During last night’s Cardinal/Brewer telecast on FSN, our friend Dan McLaughlin suggested that Matt Holliday could be the best trade-deadline acquisition ever.
That’s a big statement, but you certainly can make a case. Let’s take a look. To qualify, the team that made the trade had to go to the playoffs. Because the deadline used to be June 15, any deal after that will count. And we’ll start with the local team and expand from there…
Lou Brock, 1964 Cardinals, June 15 for Ernie Broglio.
The Cards were 28-31 and seven games back when they made the deal. They would fall to eleven games behind on August 23 before rallying to win the pennant. After getting Brock, the Cardinals went 65-38, a .631 clip…and won the World Series over the Yankees in seven games. Brock hit .348 with 42 extra base hits in 103 games. He stole 33 bases and scored 81 runs in sparking the offense. It’s VERY safe to say the Redbirds wouldn’t have won the pennant without Lou, and Broglio was out of baseball two years later. So the best deadline deal bar is set high.
Cesar Cedeno, 1985 Cardinals, August 29 for minor leaguer Mark Jackson. Cedeno was acquired to fill in for the injured Jack Clark. The Cards had won 7-of-8 and were 77-47 when the deal was made. They went 24-14 with Cedeno, who hit .434 with six homers and 19 RBI. The lead when Cedeno came aboard was two games, and it took more than a month to expand the edge to three and then four games. In the post-season, when many Cardinals were hurt or quit hitting, he was 4-27 with one RBI. Cedeno helped maintain a team that played .630 ball, but it’s impossible to say his impact was greater than Brock’s. In fact, I’d say the myth of this deal is greater than the reality.
Will Clark, 2000 Cardinals, July 31 for minor leaguer Jose Leon.
The Cardinals were 58-47 when they got Clark, but Mark McGwire was hurt and they had lost four of five. They went 37-20 thereafter, as he hit .345 with 12 homers and 42 RBI in 53 games. This one was huge. It’s hard to imagine that team could have held off a serious pursuer. But the Reds won 85 games and finished in second. I have to believe Tony LaRussa would have found a way to squeeze 86 out of that club. Big time deal, just not in my top four.
Scott Rolen, 2002 Cardinals, July 29 for Placido Polanco, Bud Smith and Mike Timlin.
After the tragic death of Darryl Kile, the ’02 club had already found it’s sea legs at 58-44 when Rolen was acquired. In fact, their five game division lead was sliced to one game within eight days of his arrival. To their credit, the Cards pulled away, playing .650 ball after the trade. Rolen hit .278 with 14 homers and 44 RBI in 55 games for the ’02 Cardinals, and of course provided spectacular defense. Would that team have won without the Rolen trade? Probably. Polanco was pretty good, and don’t forget that Chuck Finley was acquired on the same day. So far, this one is number three on the list for me.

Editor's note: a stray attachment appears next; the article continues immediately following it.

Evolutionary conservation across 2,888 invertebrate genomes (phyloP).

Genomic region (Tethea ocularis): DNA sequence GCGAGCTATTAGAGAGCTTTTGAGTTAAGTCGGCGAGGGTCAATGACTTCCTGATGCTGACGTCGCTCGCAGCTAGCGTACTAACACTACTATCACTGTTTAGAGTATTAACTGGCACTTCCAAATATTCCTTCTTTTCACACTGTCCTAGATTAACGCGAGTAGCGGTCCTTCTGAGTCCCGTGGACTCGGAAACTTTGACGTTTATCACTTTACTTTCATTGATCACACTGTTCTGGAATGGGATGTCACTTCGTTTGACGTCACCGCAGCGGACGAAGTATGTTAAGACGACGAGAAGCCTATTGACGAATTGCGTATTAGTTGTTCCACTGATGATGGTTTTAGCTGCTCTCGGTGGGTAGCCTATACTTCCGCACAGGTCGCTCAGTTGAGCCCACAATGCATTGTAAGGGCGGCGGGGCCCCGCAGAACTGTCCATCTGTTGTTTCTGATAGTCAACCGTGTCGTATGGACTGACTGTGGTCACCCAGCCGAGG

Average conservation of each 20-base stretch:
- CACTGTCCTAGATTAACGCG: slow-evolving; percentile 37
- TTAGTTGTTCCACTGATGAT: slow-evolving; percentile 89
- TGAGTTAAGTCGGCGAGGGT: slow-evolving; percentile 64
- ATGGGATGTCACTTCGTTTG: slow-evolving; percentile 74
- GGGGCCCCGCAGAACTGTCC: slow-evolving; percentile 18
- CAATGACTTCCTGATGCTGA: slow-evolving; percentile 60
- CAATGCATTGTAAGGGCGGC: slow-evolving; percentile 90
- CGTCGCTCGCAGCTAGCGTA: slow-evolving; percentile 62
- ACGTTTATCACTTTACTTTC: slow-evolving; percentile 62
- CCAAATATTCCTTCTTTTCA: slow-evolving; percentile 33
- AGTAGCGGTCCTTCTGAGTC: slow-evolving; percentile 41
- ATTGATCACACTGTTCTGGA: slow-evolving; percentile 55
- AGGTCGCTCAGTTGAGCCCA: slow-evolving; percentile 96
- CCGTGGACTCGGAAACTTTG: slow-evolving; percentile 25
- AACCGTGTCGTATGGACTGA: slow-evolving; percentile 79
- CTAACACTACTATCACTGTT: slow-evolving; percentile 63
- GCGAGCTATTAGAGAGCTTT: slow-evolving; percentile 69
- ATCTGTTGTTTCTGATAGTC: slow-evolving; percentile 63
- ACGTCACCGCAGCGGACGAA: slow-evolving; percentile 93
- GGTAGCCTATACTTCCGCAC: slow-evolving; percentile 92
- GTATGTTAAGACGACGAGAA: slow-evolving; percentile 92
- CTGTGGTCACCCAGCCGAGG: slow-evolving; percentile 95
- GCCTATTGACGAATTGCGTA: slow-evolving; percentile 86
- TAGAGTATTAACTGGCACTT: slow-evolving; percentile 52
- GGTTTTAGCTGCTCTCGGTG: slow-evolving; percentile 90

Randy Johnson, 1998 Astros, July 31 for Carlos Guillen, Freddie Garcia and John Halama.
The Big Unit helped Houston pull away in the NL Central, as their 3-game lead ballooned to a thirteen game division win over the Cubs. Johnson was brilliant, going 10-1 with a 1.28 ERA in his two months. This is one deal where we have to count the post-season, because that’s why Johnson was acquired. And, the Astros lost in the first round to San Diego. Nice deal, but not close to the greatest.
Carlos Beltran, 2004 Astros, June 24 for Ocavio Dotel and John Buck (three team deal).
The Astros were 38-34, five games behind the Cardinals, when the deal was made, and finished thirteen games behind, winning 92 games and the Wild Card. Beltran hit .258 with 23 homers and 53 RBI, and a .926 OPS, but did kill the Cards in the NLCS, which Houston lost. A nice player, but not a massive impact on his team.
Rick Sutcliffe, 1984 Cubs, June 13 for Joe Carter, Mel Hall and Don Schulze.
The Cubs were 34-25, and had a 1.5 game lead when the deal was made. He went 16-1, and the team went 18-2 in his starts. They won the division by 6.5. The team went 78-63 in games Sutcliffe didn’t start. If the Cubs hadn’t made the deal, and they had gone 10-10 in those starts, 88-73 wasn’t good enough to win the division. Sutcliffe was the difference between a playoff spot and October golf. This one goes to number two on the list.
Manny Ramirez, 2008 Dodgers, July 31 for Andy LaRoche and Bryan Morris (three team deal).
L.A. was a .500 team, 54-54 when they made the deal, and went 30-23 thereafter. Manny hit .396 with 17 homers, 14 doubles, and 53 RBI in 53 games, with a 1.232 OPS in the last two months with L.A. Safe to say the Dodgers don’t make the playoffs without the deal. From a business standpoint, Manny sold lots and lots of tickets. So because he added not only a division championship, but money to the till, I’m going to put Manny at #2…ahead of Sutcliffe and behind Brock…for now.
Holliday, 2009 Cardinals, July 24 for Brett Wallace, Clayton Mortenson and Shane Peterson.
The Cardinals were 52-46 when they commenced play on July 24, and have gone 31-11 since. Could Albert Pujols’ Cards, with an outfield of Rick Ankiel, Colby Rasmus and Ryan Ludwick…and probably Chris Duncan…done that? Probably not. However, with this year’s Cardinal pitching, I believe they still would have stayed in first place and won the division. That being said, Holliday is hitting .381 with 26 extra base hits (12 homers) and 41 RBI in 42 games. His OPS is 1.143. Pretty darn good. Holliday is another deal where the impact can be judged by post-season success…so we’ll have to wait and see.
I have trouble believing Holliday is going to have as much regular season impact as Brock, Ramirez or Sutcliffe, because I think the Cardinals would have made the playoffs anyway. But to do what he’s doing is remarkable, and there’s no doubt his trade to the Cardinals is one of the best deadline deals ever.